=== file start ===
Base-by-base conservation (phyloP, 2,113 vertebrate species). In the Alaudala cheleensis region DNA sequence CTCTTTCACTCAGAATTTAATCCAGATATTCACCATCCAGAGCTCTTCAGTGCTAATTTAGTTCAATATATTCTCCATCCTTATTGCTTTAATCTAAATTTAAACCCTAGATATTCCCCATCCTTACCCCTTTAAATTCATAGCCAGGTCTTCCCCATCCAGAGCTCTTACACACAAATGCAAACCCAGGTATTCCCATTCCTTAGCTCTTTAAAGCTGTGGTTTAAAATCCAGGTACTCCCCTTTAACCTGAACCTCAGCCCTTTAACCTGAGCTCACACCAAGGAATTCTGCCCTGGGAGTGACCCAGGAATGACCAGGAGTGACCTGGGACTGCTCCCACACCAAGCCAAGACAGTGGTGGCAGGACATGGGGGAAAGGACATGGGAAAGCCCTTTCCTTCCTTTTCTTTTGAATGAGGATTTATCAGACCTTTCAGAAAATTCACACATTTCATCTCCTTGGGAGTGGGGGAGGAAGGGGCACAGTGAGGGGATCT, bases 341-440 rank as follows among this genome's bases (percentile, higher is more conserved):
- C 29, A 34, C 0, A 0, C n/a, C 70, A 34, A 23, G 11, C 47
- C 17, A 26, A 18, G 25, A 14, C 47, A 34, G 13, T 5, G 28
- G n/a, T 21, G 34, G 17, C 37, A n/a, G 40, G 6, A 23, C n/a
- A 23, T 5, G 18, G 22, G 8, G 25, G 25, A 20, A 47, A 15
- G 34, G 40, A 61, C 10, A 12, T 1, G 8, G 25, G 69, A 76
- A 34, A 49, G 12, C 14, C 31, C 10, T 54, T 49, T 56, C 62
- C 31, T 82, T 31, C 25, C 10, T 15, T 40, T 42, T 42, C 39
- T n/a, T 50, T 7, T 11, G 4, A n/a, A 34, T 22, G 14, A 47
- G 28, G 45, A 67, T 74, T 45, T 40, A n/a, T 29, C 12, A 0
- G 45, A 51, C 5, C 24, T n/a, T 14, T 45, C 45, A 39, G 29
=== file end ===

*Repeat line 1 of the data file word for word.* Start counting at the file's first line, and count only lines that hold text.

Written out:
Base-by-base conservation (phyloP, 2,113 vertebrate species). In the Alaudala cheleensis region DNA sequence CTCTTTCACTCAGAATTTAATCCAGATATTCACCATCCAGAGCTCTTCAGTGCTAATTTAGTTCAATATATTCTCCATCCTTATTGCTTTAATCTAAATTTAAACCCTAGATATTCCCCATCCTTACCCCTTTAAATTCATAGCCAGGTCTTCCCCATCCAGAGCTCTTACACACAAATGCAAACCCAGGTATTCCCATTCCTTAGCTCTTTAAAGCTGTGGTTTAAAATCCAGGTACTCCCCTTTAACCTGAACCTCAGCCCTTTAACCTGAGCTCACACCAAGGAATTCTGCCCTGGGAGTGACCCAGGAATGACCAGGAGTGACCTGGGACTGCTCCCACACCAAGCCAAGACAGTGGTGGCAGGACATGGGGGAAAGGACATGGGAAAGCCCTTTCCTTCCTTTTCTTTTGAATGAGGATTTATCAGACCTTTCAGAAAATTCACACATTTCATCTCCTTGGGAGTGGGGGAGGAAGGGGCACAGTGAGGGGATCT, bases 341-440 rank as follows among this genome's bases (percentile, higher is more conserved):